"Creativity is Contagious; Pass It On" - Albert Einstein
When it comes to editing photos, there are techniques that can make your life easier. These techniques can almost magically help you to sharpen an image, remove a cigarette butt from a street, etc., in Photoshop.
This photo editor, which can make your snaps much nicer, is already 29 years old! Given that 22% of its users claim it revolutionised the industry, it’s no surprise that Photoshop is seen to be the industry standard for photographers or graphic designers.
Editing photos has never been easier or more accessible, you just need to learn how. Here’s our advice for getting started with Photoshop!
To resize pictures with Photoshop, you need to first install the programme. Not every computer (Mac or PC) comes with Adobe Photoshop installed.
You have to pay for Photoshop. You need to pay nearly £20 per month for Adobe Creative Suite. Even resizing photos comes at a price. The suite includes Photoshop and Lightroom.
Don’t forget that there are free trial versions available of these photo editing programmes which are a great way to see if you like them. If you do like them, it’s very simple to install them. By visiting Adobe.com, you can see the different offerings.
Once you’ve chosen your product or subscription, you can download the programme in just a few clicks. In the Adobe Creative Cloud catalogue, have a look for Photoshop. You’ll need an Adobe ID. If you don’t have one, don’t worry. You can get one in a few seconds.
Finally, by following the steps, you’ll have Photoshop installed on your computer in just a few minutes. 2019 is the latest version and you could feasibly install several on the same computer.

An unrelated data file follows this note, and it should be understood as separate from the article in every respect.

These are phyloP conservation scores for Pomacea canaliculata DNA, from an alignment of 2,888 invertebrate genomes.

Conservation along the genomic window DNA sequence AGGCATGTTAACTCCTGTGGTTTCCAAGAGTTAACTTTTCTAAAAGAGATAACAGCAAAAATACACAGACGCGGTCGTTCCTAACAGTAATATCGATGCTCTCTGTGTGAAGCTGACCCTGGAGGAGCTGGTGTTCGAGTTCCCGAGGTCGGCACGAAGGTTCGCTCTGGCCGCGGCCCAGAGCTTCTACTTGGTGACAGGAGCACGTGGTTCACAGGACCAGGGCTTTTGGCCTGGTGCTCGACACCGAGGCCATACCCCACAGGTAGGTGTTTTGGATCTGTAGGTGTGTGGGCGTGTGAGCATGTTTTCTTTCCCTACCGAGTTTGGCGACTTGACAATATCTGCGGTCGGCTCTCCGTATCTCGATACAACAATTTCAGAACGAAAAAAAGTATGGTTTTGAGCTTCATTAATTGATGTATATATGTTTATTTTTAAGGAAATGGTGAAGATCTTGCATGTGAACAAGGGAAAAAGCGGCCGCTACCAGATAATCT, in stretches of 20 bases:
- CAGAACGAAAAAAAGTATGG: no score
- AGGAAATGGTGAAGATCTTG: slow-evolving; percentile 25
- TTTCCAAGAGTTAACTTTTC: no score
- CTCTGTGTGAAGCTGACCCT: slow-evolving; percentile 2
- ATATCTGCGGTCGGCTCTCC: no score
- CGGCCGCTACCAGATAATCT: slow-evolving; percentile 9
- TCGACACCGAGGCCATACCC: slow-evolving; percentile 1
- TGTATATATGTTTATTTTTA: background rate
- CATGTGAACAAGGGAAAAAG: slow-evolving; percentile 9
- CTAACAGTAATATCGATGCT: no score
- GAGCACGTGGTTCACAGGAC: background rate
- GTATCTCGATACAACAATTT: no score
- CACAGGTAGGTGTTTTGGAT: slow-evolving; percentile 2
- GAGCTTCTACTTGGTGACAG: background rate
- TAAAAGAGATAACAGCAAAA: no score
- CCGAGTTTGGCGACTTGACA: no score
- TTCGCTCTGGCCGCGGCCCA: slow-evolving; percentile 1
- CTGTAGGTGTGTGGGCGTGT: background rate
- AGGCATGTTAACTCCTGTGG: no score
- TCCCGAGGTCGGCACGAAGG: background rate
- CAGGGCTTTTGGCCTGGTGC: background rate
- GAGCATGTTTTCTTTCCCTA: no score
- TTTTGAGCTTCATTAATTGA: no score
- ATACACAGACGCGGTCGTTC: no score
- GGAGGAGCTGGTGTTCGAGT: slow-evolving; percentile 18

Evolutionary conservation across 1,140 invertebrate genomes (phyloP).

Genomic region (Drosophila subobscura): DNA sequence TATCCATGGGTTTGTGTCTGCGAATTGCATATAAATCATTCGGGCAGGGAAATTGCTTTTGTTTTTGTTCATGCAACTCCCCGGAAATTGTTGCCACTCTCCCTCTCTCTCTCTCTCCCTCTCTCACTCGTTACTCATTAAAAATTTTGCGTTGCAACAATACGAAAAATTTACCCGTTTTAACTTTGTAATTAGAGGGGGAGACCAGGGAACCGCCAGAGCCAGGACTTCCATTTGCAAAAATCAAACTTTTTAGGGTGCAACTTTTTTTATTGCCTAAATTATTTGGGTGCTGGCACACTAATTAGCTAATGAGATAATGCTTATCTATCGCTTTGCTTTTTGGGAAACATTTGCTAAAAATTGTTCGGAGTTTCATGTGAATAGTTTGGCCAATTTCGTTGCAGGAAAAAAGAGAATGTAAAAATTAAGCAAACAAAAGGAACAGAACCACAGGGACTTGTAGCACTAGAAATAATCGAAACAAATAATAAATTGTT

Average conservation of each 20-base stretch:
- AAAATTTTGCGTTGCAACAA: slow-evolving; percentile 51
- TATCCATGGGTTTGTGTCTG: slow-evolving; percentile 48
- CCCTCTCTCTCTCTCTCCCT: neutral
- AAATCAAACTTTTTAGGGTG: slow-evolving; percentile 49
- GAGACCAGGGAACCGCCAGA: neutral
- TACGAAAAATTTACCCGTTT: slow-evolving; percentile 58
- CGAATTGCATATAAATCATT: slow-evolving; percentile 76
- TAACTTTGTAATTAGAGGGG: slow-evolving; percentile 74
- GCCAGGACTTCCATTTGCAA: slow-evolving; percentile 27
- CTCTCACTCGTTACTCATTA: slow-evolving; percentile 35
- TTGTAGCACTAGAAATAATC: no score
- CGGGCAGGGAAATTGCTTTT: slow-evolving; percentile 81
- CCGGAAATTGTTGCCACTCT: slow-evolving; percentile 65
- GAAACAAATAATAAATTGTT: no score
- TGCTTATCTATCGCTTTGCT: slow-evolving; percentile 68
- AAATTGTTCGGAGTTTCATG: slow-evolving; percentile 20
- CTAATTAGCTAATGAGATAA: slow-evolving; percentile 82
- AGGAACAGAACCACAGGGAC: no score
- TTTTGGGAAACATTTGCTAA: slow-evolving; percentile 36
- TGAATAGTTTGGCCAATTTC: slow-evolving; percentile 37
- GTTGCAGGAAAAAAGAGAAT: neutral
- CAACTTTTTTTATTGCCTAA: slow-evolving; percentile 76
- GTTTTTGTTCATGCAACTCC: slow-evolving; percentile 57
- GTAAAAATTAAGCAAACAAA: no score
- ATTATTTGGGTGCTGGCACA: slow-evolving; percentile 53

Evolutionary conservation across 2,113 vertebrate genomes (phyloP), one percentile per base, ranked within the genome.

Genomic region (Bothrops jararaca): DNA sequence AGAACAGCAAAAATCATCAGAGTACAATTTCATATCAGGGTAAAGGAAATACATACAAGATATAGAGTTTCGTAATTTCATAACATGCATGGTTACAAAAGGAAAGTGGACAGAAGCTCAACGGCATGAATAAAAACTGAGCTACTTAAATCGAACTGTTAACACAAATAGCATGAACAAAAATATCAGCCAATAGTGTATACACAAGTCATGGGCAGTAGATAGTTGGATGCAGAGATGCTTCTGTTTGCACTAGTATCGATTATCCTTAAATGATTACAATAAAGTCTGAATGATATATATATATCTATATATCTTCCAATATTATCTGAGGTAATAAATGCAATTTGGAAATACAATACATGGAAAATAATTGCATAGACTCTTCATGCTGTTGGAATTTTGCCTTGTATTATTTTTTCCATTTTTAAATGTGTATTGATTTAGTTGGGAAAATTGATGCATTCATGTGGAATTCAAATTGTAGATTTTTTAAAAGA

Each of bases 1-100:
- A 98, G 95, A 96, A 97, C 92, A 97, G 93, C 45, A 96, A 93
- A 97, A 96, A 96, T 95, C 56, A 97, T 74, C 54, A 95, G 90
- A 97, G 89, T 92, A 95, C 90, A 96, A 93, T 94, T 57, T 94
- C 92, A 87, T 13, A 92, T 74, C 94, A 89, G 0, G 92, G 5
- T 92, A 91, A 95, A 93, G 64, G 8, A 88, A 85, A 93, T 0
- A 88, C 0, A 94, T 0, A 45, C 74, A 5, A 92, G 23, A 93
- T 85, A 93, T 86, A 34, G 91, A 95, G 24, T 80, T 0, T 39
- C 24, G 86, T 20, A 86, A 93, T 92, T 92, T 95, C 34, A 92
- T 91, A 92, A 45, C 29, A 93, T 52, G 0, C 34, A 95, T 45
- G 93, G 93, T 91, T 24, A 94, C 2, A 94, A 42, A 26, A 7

Understanding the Photoshop Interface
Once you install the programme, it’s time to learn about the interface and how to use it. You’ll be able to use Photoshop for so much. It’s important to think about what you need Photoshop for. There are several panels that you can use to edit photos. Whether you’re resizing a family photo or increasing the saturation on your holiday photos, the interface is your workspace.
So what does your workspace include?
At the top of the screen, you have the menu, which includes your typical “File”, “Edit”, “Image” tabs that you can use to access other menus.
Under the menu bar, you have the options bar, which changes depending on the tool you’re using. For example, if you want to resize a photo, you’ll need to choose the ideal size using the appropriate tool. Practical!
On the left of the screen, there’s the toolbar that includes the various tools for editing photos or creating your own pictures.
On the right, there’s the Color, Layers, and Properties tabs which are pretty self-explanatory. For example, “Layers” allows you to create and manage layers. Photoshop is simpler than you think.
There are useful tools on both sides of the screen and in the centre of the screen. In the middle of the screen, there’s the document window. This is where you’ll have your photo or image.
Whether you’re cropping with the crop tool, resizing, merging two images, or changing the colours, it’ll be instinctive with Photoshop. Make sure you learn the basics first. To do this, you could pick up a small book or find help online.
Most people are familiar with Photoshop. That’s why “Photoshop” has become a verb to mean edit a photo. Don’t hesitate to get help if you have a problem.
Find out more about using Photoshop Lightroom.
Opening an Image to Be Modified in Photoshop
Learning to use the basic tools for editing photos is a good idea but you’ll need to learn more than just the basics. Before you work on an image, you need to know how to open a file first.
Click on “File” then “Open”. A window will open allowing you to choose the image you want. You can also drag the photo directly into your workspace. The image will appear in the document window. You don’t necessarily need to work on a pre-existing image. You can also create images from scratch. Graphic designers can use this programme for their own creations. However, you don’t open a blank document in the same way that you’d open a photo. To do this, you’ll need to click on “File” and then “New”. At this point, a small window will pop up and you’ll need to choose the type of document you wish to create.